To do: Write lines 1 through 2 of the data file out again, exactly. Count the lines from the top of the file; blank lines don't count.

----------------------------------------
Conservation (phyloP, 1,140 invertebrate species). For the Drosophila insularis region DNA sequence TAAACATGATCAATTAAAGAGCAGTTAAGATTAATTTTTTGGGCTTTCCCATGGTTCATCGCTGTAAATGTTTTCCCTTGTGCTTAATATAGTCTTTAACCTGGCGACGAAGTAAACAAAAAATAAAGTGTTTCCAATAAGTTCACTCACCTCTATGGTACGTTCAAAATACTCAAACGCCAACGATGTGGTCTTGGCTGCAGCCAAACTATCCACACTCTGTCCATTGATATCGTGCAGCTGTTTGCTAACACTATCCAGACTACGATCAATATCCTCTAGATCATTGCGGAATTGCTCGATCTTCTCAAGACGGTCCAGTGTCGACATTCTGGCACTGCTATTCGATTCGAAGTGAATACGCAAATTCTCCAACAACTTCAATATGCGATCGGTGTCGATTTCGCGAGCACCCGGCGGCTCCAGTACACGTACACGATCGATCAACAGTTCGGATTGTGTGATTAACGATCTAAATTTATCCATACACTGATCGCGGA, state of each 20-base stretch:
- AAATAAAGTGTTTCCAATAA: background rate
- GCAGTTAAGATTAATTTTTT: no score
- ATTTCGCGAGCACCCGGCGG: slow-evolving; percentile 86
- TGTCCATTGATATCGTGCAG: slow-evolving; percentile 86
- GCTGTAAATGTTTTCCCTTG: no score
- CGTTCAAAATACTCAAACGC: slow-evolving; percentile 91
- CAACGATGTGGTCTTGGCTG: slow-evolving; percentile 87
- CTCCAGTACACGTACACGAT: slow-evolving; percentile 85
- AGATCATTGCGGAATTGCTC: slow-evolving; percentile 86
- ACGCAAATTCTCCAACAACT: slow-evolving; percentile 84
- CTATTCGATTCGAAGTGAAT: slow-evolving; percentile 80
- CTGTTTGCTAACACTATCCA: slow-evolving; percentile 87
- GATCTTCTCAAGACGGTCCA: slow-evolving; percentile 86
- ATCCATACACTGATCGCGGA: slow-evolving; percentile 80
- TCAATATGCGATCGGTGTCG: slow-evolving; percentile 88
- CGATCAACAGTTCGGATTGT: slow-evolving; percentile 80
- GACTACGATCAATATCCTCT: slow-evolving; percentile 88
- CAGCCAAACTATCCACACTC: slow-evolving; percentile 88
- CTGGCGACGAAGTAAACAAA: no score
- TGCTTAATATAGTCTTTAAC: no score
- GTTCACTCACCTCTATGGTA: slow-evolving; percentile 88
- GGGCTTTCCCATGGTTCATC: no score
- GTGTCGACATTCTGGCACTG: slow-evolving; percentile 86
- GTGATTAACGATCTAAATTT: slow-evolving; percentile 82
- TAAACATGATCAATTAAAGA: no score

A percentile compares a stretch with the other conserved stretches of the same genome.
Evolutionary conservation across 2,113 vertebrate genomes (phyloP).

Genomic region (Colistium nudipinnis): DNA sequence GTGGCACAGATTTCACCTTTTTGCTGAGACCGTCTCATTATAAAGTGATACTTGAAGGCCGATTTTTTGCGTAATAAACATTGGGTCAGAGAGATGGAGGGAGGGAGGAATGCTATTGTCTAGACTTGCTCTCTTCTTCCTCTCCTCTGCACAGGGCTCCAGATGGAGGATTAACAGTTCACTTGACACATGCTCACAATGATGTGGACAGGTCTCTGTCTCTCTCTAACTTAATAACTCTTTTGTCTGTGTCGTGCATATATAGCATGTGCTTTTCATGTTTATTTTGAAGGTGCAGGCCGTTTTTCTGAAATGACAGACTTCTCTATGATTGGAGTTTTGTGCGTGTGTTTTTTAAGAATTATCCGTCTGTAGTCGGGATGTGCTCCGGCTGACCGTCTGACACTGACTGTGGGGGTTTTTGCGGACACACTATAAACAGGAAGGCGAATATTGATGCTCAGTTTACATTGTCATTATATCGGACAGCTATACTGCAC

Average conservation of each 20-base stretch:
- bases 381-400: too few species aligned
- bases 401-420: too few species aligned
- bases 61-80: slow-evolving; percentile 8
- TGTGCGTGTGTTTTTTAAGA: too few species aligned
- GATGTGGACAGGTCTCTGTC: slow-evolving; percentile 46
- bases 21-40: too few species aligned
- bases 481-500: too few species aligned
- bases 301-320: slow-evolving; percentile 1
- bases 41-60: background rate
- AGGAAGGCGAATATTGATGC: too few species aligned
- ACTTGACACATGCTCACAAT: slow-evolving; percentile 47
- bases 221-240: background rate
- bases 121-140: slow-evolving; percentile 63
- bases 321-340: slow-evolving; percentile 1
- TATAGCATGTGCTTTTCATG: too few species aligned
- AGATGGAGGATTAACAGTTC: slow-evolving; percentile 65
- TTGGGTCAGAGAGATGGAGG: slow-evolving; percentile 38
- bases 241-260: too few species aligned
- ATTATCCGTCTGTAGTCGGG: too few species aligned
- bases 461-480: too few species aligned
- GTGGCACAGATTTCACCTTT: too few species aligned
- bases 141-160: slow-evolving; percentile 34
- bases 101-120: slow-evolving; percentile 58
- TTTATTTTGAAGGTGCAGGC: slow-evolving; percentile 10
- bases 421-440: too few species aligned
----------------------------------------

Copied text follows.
Conservation (phyloP, 1,140 invertebrate species). For the Drosophila insularis region DNA sequence TAAACATGATCAATTAAAGAGCAGTTAAGATTAATTTTTTGGGCTTTCCCATGGTTCATCGCTGTAAATGTTTTCCCTTGTGCTTAATATAGTCTTTAACCTGGCGACGAAGTAAACAAAAAATAAAGTGTTTCCAATAAGTTCACTCACCTCTATGGTACGTTCAAAATACTCAAACGCCAACGATGTGGTCTTGGCTGCAGCCAAACTATCCACACTCTGTCCATTGATATCGTGCAGCTGTTTGCTAACACTATCCAGACTACGATCAATATCCTCTAGATCATTGCGGAATTGCTCGATCTTCTCAAGACGGTCCAGTGTCGACATTCTGGCACTGCTATTCGATTCGAAGTGAATACGCAAATTCTCCAACAACTTCAATATGCGATCGGTGTCGATTTCGCGAGCACCCGGCGGCTCCAGTACACGTACACGATCGATCAACAGTTCGGATTGTGTGATTAACGATCTAAATTTATCCATACACTGATCGCGGA, state of each 20-base stretch:
- AAATAAAGTGTTTCCAATAA: background rate